[04] AZERBAIJANI, GEORGIAN COMMENT ON RUSSIA-NATO ACCORD

    An unnamed Azerbaijani government spokesman told Interfax on 30 May that the country's leadership welcomes the signing of the Russia-NATO agreement because "the calmer the situation in relations between Russia and NATO, the calmer it is for other countries." Georgian Foreign Minister Irakli Menagharishvili told journalists the next day that Georgia will not raise the issue of possible NATO membership "either today or in the near future" as the country is not ready for it. But he said that Georgia welcomes cooperation with NATO within the Partnership for Peace program. Menagharishvili said that full membership in the Council of Europe is currently more advantageous to Georgia than NATO membership, given the role the council can play in guaranteeing the stability and economic development of the Transcaucasus, ITAR-TASS reported.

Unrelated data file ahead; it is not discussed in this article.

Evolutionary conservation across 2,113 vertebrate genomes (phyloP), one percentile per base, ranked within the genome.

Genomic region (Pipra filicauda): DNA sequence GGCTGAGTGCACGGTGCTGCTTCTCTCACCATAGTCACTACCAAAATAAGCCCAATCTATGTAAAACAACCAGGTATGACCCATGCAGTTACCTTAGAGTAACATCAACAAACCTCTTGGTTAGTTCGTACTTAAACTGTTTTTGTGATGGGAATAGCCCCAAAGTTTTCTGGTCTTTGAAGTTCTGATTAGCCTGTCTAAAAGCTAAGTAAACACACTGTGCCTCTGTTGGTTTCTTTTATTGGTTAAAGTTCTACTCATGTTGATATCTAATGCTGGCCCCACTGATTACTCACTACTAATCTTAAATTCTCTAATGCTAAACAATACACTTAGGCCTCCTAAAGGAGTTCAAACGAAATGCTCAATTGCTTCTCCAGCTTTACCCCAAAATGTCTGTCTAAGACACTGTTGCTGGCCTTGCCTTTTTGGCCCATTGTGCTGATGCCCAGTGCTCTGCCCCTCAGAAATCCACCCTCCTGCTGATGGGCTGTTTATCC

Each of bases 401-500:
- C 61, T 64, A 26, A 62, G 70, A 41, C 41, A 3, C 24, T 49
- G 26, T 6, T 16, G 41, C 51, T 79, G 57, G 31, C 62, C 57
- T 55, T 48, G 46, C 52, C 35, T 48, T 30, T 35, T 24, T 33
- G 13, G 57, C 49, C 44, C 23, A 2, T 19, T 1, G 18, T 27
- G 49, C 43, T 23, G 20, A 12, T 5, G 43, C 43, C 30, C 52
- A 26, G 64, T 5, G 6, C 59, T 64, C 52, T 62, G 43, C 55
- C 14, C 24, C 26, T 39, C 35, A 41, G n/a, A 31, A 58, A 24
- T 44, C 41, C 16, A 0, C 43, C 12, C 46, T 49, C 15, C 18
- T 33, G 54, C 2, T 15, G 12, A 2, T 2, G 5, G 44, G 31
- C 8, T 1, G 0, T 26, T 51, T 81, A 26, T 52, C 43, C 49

[05] UZBEK PRESIDENT COMMENTS ON AFGHANISTAN...

    Before his departure for Kazakstan on 2 June, Islam Karimov told Tashkent Radio that measures were taken months ago to prepare for complications along the Uzbek border with Afghanistan. He said he believed the problems in Afghanistan would have ended long ago if other countries had not interfered. In this connection, he singled out foreign sponsors responsible for arming the various warring factions. He also stressed that when problems broke out in the northern Afghan city of Mazar-i-Sharif, Uzbekistan remained neutral. Karimov called for the UN to assume a greater role in resolving the problems in Afghanistan and for the Taliban to renounce their aim of establishing "absolute power." In addition, he blasted the anti-Taliban coalition and the "mercenaries of some field commanders who have defected to serve new masters for large amounts of money."

    [06] ...MEETS WITH KAZAK PRESIDENT IN ALMATY